People for the Ethical Treatment of Animals [PETA] has come to a settlement in the battle over who owns the copyright to a famous selfie taken by a macaque.
PETA, photographer David Slater, his company, Wildlife Personalities, Ltd., and self-publishing platform Blurb Inc. have finally reached a settlement of litigation.
PETA asked the court to dismiss the case, if Slater would agree to pay 25 percent of any income generated by the picture to charities that protect crested macaques in Indonesia.
The picture was taken when Naruto, a rare crested macaque monkey, picked up wildife photographer David Slater's camera and took a snap.
The photographer has revealed that he deliberately made the camera accessible to the macaque monkeys, spending three days with them in 2008 in order to gain their trust.
PETA represented Naruto in the case - in a bid to highlight (in PETA's words): "The need to extend fundamental rights to animals for their own sake—not in relation to the ways in which they can be exploited by humans."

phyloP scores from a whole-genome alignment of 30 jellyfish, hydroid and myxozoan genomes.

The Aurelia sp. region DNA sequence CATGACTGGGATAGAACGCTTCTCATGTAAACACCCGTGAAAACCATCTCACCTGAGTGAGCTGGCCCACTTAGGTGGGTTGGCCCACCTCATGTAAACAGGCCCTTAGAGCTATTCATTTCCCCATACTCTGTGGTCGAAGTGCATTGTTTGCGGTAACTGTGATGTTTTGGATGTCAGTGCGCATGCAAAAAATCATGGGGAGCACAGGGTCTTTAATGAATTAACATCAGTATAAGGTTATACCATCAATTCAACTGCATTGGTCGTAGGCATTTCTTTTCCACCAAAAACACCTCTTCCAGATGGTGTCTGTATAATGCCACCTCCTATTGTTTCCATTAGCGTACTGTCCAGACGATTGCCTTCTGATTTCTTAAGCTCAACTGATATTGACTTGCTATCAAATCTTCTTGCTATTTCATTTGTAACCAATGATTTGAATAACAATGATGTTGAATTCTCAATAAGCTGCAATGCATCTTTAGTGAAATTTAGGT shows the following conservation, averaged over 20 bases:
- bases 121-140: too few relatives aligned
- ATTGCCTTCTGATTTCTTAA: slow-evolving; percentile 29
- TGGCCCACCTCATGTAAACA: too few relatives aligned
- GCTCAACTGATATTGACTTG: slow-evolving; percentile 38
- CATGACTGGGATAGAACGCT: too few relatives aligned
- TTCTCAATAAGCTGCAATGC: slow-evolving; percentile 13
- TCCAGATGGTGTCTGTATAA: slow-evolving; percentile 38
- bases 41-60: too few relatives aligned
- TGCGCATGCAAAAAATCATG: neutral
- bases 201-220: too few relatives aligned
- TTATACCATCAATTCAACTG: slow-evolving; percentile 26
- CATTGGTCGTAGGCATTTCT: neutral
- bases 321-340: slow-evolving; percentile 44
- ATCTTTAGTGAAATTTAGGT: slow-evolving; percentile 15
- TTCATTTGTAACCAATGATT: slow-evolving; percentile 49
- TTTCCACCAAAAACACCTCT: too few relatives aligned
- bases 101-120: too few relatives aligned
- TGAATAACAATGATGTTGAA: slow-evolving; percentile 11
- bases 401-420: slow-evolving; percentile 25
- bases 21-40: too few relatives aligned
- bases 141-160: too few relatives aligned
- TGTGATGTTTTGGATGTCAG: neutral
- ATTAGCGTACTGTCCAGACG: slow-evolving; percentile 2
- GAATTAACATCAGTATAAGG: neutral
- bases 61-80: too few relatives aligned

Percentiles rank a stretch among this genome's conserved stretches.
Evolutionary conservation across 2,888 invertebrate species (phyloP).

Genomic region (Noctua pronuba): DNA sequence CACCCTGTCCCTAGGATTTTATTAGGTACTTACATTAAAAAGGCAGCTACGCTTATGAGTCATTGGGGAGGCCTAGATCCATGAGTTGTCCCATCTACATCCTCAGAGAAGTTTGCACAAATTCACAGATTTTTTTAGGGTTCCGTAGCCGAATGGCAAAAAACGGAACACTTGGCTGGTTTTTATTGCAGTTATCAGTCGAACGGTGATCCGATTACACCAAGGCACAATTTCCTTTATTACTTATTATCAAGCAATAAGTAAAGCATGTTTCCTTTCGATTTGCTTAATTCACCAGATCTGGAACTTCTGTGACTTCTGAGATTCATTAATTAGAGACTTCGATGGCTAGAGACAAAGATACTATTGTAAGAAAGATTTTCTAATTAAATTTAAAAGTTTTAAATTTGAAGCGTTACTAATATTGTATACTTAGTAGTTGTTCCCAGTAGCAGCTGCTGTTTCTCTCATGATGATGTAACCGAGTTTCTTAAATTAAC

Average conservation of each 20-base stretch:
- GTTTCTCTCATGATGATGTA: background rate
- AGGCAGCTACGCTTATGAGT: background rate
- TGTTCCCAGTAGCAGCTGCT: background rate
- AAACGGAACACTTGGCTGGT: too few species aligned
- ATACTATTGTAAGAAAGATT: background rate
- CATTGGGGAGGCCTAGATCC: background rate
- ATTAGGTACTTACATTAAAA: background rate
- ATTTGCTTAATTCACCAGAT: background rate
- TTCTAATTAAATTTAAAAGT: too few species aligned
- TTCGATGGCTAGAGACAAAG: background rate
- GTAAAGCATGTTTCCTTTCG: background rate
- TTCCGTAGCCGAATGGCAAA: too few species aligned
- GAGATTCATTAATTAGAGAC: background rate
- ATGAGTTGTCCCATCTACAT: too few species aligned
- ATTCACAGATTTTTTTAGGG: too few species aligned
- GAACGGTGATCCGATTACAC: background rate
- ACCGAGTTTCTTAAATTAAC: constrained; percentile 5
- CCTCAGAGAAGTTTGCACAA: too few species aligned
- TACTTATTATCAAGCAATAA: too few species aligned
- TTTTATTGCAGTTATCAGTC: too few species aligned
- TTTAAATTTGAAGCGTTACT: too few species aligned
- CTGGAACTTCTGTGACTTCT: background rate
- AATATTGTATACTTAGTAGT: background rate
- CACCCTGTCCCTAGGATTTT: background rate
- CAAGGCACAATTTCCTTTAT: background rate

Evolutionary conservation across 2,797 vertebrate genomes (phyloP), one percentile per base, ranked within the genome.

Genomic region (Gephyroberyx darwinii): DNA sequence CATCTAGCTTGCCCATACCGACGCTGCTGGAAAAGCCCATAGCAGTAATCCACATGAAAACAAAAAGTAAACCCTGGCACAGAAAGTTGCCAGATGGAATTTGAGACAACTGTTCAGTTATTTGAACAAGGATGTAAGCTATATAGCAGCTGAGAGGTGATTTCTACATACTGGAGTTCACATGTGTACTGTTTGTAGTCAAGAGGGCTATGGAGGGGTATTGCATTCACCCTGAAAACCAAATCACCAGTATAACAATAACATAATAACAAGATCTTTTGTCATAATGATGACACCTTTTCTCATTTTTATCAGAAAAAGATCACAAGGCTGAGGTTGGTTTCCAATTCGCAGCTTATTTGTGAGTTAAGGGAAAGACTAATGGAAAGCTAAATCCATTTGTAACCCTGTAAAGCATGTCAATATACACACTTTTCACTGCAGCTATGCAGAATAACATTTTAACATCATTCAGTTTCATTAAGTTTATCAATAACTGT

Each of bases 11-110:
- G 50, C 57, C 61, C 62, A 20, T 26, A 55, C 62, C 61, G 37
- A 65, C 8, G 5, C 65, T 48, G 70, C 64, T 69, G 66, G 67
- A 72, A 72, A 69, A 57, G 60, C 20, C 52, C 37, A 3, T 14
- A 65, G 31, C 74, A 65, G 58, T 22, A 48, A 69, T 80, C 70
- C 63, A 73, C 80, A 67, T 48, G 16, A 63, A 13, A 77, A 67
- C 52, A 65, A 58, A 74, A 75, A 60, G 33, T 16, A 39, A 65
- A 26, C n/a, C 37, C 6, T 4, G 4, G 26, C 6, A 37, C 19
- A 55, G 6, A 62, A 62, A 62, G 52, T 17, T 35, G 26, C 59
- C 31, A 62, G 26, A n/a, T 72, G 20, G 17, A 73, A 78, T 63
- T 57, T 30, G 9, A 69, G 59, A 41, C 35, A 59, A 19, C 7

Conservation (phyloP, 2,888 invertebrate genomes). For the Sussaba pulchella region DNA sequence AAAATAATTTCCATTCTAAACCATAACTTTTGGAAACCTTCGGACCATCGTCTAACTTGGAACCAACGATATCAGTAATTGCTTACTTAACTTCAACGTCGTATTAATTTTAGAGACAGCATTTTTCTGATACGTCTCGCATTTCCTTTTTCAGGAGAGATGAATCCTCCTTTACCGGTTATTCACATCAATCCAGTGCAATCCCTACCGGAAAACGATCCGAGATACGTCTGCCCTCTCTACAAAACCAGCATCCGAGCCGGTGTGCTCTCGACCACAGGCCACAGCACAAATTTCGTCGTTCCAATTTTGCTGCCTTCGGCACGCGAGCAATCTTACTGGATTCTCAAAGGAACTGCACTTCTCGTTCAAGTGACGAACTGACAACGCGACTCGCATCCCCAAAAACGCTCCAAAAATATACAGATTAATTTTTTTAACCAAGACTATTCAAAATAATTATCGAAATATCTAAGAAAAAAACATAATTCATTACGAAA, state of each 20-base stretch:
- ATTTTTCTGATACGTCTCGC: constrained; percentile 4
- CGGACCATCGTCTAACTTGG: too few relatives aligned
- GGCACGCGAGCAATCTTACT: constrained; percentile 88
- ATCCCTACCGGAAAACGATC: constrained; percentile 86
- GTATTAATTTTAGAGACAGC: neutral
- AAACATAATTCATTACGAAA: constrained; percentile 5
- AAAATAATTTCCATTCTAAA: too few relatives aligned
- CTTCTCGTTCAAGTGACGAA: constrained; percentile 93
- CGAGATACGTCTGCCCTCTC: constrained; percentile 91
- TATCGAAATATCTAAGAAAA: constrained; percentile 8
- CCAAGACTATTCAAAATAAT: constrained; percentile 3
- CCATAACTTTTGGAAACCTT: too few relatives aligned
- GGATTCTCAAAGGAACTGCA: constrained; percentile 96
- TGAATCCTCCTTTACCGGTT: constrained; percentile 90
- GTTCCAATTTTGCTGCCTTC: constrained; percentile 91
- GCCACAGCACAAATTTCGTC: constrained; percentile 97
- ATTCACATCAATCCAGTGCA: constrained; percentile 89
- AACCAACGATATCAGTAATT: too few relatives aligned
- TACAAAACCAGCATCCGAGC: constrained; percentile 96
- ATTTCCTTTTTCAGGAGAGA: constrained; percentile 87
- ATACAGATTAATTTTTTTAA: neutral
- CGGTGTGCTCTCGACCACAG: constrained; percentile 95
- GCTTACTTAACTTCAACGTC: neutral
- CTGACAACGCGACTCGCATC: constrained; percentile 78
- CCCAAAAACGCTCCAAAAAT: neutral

Slater and PETA said in a joint statement: "PETA and David Slater agree that this case raises important, cutting-edge issues about expanding legal rights for non-human animals, a goal that they both support, and they will continue their respective work to achieve this goal."
U.S. District Attorney Judge William Orrick stated: "While Congress and the President can extend the protection of law to animals as well as humans, there is no indication that they did so in the Copyright Act."
Slater's lawyer refused to comment on how much money the photo has generated.
It is also unclear whether he will keep the remaining 75 percent of future income.